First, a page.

Most of you must have heard of the 80 percent nutrition-to-20 percent fitness rule at some time in your life. The rule when simply put implies that while you can work out to your heart’s content, it is only by working on your diet that you’d achieve results and the optimum fitness levels that you have been aiming for. This explains why despite working out and working really hard for a sustained period, some of us fail to achieve the fitness levels that we set for ourselves. And while a lot of factors play a crucial role here, it is indeed your eating habits that reign supreme.
Now, as we navigate our lives through the coronavirus pandemic, most of us are constantly homebound which means there has been a considerable decrease in our daily activity, compromised workout routines, as well as a ton of stress, none of which is good news for our metabolism. Our metabolism basically refers to our BMR and as Ashu Wadhwa, Dietician, Therapeutic Nutritionist, Academic Counselor at Jamia Hamdard University, and Founder of Nourish The Diet Hub explains “BMR or Basal Metabolic Rate is the number of calories required to keep your body functioning at rest.” BMR is also known as our body’s metabolic rate and plays an important role in keeping our weight and overall health in check.
Now, with our gyms and fitness classes being effectively shut right now, it is integral that we work on our metabolism. We, therefore, reached out to three nutrition experts to understand ways of tweaking our eating habits for better metabolism. Seeking to improve your BMR? Read on:
Emphasising on the importance of hydration in fueling the metabolism, Ashu explains, “Even a one percent dip in hydration can impact our BMR. This is why it is very important to stay hydrated irrespective of the weather. This is very important to understand because while the body’s need for water remains unchanged throughout the year, in winter months people feel about 40 percent less thirsty. Even sweat evaporates more rapidly in the cold, dry air, and that can result in dehydration. While in summers, air conditioners tend to absorb moisture from the air that can contribute to dehydration. Thus, it is vital to consciously keep yourself hydrated.”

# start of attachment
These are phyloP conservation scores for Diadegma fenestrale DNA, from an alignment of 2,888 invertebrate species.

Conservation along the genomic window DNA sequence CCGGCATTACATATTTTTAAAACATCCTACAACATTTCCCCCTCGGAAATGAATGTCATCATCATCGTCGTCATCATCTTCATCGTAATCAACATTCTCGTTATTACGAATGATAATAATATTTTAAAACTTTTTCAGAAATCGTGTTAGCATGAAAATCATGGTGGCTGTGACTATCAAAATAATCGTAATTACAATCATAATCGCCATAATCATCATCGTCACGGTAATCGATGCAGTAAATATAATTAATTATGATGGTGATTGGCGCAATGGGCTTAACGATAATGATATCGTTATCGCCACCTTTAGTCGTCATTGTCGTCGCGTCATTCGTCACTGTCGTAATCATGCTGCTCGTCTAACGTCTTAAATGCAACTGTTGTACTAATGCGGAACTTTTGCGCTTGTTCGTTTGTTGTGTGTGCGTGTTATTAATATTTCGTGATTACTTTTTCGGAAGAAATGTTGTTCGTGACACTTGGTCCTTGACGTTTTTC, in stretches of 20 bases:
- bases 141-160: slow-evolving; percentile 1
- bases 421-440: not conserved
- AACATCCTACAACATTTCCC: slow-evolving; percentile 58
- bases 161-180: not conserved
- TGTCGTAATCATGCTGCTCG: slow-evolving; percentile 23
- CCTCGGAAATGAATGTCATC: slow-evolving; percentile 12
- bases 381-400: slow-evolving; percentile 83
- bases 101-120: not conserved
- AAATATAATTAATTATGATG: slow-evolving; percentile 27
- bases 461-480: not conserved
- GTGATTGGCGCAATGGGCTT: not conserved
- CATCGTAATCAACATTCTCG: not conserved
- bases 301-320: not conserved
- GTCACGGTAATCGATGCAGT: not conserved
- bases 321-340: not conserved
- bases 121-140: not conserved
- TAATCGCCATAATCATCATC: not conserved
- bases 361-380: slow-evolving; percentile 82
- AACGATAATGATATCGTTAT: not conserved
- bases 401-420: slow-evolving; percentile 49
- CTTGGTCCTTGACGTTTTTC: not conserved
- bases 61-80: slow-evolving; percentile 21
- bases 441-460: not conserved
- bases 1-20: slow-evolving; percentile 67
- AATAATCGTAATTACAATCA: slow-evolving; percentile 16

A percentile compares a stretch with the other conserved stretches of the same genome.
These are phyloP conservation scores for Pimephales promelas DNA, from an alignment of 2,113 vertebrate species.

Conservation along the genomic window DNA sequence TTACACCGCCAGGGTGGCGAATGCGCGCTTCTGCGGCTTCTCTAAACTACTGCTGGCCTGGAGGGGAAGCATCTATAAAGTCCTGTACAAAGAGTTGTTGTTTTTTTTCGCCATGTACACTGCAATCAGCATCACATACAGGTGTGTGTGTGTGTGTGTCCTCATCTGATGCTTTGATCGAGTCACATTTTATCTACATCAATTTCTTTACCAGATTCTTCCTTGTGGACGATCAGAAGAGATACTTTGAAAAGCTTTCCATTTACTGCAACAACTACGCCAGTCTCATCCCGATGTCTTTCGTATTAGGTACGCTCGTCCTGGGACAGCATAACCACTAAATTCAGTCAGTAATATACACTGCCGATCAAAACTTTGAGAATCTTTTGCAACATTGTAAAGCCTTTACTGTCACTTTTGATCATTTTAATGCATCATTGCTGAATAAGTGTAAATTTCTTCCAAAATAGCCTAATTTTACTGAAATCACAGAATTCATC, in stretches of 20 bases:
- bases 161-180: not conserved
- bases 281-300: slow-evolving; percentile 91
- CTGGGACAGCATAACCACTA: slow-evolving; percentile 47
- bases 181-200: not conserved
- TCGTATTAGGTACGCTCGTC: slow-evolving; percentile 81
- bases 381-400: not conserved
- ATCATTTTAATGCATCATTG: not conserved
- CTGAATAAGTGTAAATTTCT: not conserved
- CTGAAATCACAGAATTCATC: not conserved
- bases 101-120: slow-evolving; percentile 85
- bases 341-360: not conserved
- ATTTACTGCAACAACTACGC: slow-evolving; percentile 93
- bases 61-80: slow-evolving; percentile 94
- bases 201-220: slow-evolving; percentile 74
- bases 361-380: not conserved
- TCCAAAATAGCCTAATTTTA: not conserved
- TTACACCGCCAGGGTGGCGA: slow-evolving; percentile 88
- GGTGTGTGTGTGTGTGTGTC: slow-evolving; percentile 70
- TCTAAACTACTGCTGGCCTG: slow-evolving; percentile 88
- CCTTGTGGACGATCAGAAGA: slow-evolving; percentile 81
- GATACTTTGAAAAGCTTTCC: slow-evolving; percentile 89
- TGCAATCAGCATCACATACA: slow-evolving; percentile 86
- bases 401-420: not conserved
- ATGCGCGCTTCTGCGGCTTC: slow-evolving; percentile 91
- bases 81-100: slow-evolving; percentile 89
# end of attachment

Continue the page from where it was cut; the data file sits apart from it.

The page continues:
Huda Shaikh, Chief Nutritionist and Clinical Dietitian at NutriBond further adds to the importance of hydration by saying, “It doesn’t entirely have to be water. You can have a lot of water along with buttermilk, green tea, lemon water, etc. to keep yourself hydrated.”
As Ashu explains, proteins help in regulating our metabolism by a high thermic effect that they have on our bodies, She explains, “Our bodies require a lot of heat to digest proteins and that’s why they help us in a great deal with our BMR.”
However, the main problem arises with our limited protein consumption. “We are a protein-deficient population and tend to think that a piece of chicken with lunch or an egg for breakfast will cater to our protein needs which is just not true,” says Huda. It is essential for us to consume at least 20-25 grams of proteins with every main meal. This protein can be consumed from a number of sources including seeds, nuts, eggs, meat, and dairy.
Speaking on the role of a protein-rich diet for a sound metabolic rate, Lovneet Batra, clinical nutritionist and founder of Nutrition by Loveneet says, “So basically when we talk of a sound metabolism, we are seeking that our energy output outweighs our energy intake. Thus it is very important to eat food in combinations that don’t spike your insulin level and protein rich-diet.”
Loveneet suggests that a fat first diet can in fact do wonders in regulating out insulin levels. “Start your day with either coconut oil, seeds, or nuts to keep your insulin level in check,” she suggests.
As we speak of controlling insulin levels, it is very important to understand that staying hungry for long periods doesn’t help the case at all. “A good, hearty breakfast helps a great deal. Start your day with lean proteins like egg, sprouts, and yogurt,” shares Lovneet.
Ashu shares that Indian spices also work magic when it comes to regulating our metabolism, She explains, “Indian spices like cumin, cinnamon, ginger, etc. play an integral role in spiking up your metabolic rate.” However, she also suggests that this needs to be practiced with caution. Ashu shares, “While consuming these spices you also need to be conscious of your body’s Ayurvedic Prakriti. For instance, if you tend to have a lot of body heat then consuming spices like cinnamon, ginger, etc. can aggravate your condition. In such cases, you’d have to opt for neutral concoctions that balance the overall effect of these spices.”
Huda explains that while proteins are indeed very important, a wholesome diet needs to be a combination of sufficient proteins plus essential fats and fibres. Apart from proteins, “It is very important to consume essential fatty acids like Omega 3 and Omega 6 that can easily be found in seeds including flax, sunflower, and chia seeds,” she shares.
Lovneet suggests that for a healthy metabolism, we need to consume a variety of grains throughout the day instead of relying on a single one. Thus, our diets can be a combination of millets, rice, and wheat all through the day.
Lastly, as Huda asserts, “The truth is that metabolism is all subjective. And while you might be eating right, sometimes few habits like erratic sleeping patterns, inactivity, too much stress, being on medication, etc. can easily hamper your overall metabolic rate.” And thus, diet can surely take you a long way, but you also need to work on all of these habits as well.
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